Judging the Royals

Opening day and the problem with 3 p.m. starts

Kansas City Royals catcher Salvador Perez had a single in the ninth inning of Monday’s game at Kauffman Stadium.
Kansas City Royals catcher Salvador Perez had a single in the ninth inning of Monday’s game at Kauffman Stadium. along@kcstar.com

So far the 2017 Royals have been as advertised in at least two departments; in seven games they’ve hit 10 home runs, but struck out 64 times. About seven-ninths of the Royals starting lineup got off to a slow start and they came into their home opener hitting .208 as a team.

And Monday’s 3:15 p.m. start didn’t help.

After the game, the media asked the players a lot of questions about Yordano Ventura and how much emotion had to do with their 2-0 loss to the Oakland A’s, but the game’s starting time probably played a bigger role.

Go back and look at Khris Davis’ fourth-inning home run and you’ll see the shadows haven’t reached home plate yet; but they would creep forward as the game progressed.

Before the fifth inning, the teams were a combined 6 for 28, which is a .214 average — bad, but in line with what both teams were hitting coming into the game. From the fifth inning on both teams were a combined 3 for 33 — an .091 average.

So while it’s true the Royals didn’t hit, neither did the A’s.

Nobody — and that includes me — is arguing that the 3:15 start and the shadows between home plate and the mound are the only reason the Royals didn’t hit on Monday.

But nobody — and that includes me — who has ever played the game would argue that the shadows didn’t have something to do with it.

But Brandon Moss wouldn’t make excuses

Royals designated hitter Brandon Moss punched out three times and that third strikeout ended the game.

After the game, Moss would not blame the shadows; which is smart. As Moss pointed out, both teams were playing in the same lighting and a hitter blaming the conditions is going to sound bad.

But catcher Drew Butera was willing to talk.

How to call a game with the shadows in your favor

Butera didn’t play so he was willing to talk about the difficulties of hitting in late-afternoon games; it wouldn’t sound like excuse-making because he had no excuses to make.

Drew said it was definitely an advantage for the pitcher when he had the shadows in his favor; the hitters have a hard time picking up the ball so the pitcher doesn’t have to be as fine — he can get away with making a mistake.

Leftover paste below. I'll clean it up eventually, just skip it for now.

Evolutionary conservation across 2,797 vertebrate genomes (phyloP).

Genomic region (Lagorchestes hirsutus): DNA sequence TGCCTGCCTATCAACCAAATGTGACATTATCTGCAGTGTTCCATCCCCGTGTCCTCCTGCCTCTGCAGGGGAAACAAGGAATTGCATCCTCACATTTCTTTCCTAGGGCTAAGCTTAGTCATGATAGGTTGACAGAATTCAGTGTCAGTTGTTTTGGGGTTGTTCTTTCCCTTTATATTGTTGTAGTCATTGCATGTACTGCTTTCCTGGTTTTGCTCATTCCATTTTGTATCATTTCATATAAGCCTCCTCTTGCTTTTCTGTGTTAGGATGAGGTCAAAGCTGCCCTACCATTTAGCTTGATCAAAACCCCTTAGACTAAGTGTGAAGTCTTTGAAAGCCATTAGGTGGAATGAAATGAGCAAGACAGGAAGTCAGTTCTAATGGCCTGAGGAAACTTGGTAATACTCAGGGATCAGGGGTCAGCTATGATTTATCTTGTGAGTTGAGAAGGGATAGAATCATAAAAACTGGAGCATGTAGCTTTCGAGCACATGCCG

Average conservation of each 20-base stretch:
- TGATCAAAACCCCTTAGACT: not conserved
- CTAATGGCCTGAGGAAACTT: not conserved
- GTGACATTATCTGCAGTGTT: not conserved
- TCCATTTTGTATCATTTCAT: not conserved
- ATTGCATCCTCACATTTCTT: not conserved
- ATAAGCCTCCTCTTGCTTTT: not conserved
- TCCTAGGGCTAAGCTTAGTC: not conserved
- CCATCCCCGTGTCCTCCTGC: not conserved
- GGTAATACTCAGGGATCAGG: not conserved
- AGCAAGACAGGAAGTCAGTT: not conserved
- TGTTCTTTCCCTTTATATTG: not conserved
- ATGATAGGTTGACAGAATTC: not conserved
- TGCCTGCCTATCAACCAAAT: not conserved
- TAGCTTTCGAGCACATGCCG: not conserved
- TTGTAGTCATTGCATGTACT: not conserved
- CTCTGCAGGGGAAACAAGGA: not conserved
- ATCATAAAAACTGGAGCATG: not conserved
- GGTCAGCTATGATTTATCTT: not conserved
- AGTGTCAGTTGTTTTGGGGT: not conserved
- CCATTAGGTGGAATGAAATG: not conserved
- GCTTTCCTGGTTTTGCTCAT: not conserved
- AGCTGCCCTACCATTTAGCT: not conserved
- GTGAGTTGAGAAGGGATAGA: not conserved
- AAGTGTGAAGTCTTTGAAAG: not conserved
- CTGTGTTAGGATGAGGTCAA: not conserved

Drew also said a catcher could go to the pitcher’s best pitch and just keep calling it; the pitcher won’t have to spend as much time trying to fool hitters because the shadows will do that for him. And any pitch with movement will be tough to track.

The toughest hitting condition is when the ball goes from shadow to light to shadow again. It’s like looking into a camera and being temporarily blinded by its flash; you can totally lose sight of the baseball for a moment.

When that happens a hitter won’t take much of a swing and if he does manage to hit the ball it’s going to be by luck alone.

OK, one more time so nobody misunderstands: so far the Royals are not hitting well even when the game is played under the best of conditions, but playing a late-afternoon game and fighting the shadows didn’t help.

But that sounds like an excuse so the players won’t say it.

I’m not a player so I will.

How Nori Aoki threw out Alex Gordon

In Sunday’s game against the Houston Astros, Alex Gordon hit a ball down the left field line and tried to stretch it into a double. Astros left fielder Nori Aoki threw Gordon out at second base and the play wasn’t close.

Gordon is a smart base runner and first-base coach Rusty Kuntz is supposed to be the best in the business, so how the heck did that happen?

Lucky for me I get to go to the park and ask guys what was actually going on during a play, so here’s the story:

Baseball fields look flat on TV, but they’re actually higher in the middle and lower at the edges; this “crown” helps ballfields drain. But the crown also means first-base coach Rusty Kuntz can’t see the foul line all the way down to the left field corner.

So the last time Rusty saw the ball it was headed into foul territory.

Rusty figured it would hit the angled wall down the left field line and carom out into shallow left field (which would make Aoki chase it down) or go right down the line into the corner (which would make Aoki chase it down). Either way, it was an easy double.

But on its third bounce the ball hit the lip of the grass where it meets the dirt and instead of continuing into foul territory, the ball changed direction and bounced straight to Aoki. (I went back and watched the play and you could clearly see the ball change direction.)

When you’re watching a game and see something that looks really dumb, chances are there’s an explanation.

And now you know how Nori Aoki threw Alex Gordon out.

Why team sometimes carry eight relievers early in the season

In a previous post we looked at the problem the Royals have had in the seventh inning.

If the starting pitcher only goes five or six innings — and early in the season starters may not be as ready to go deep in games — the bullpen has to cover more innings and an extra arm might come in useful.

So don’t be surprised if you see the Royals — or any other team — go to an eight-man bullpen early in the season.

Why teams take a day off after their home opener

The Royals played on Monday and have Tuesday off. That means a whole bunch of ballplayers are running around Kansas City moving into apartments, picking up cars, getting their cable TV hooked up and so on. These guys have been in Arizona since February and on the road since spring training ended.

They’ve got stuff to do and so do I — although my stuff mainly involves enjoying a day off.

Maybe there’s a ballgame on TV.

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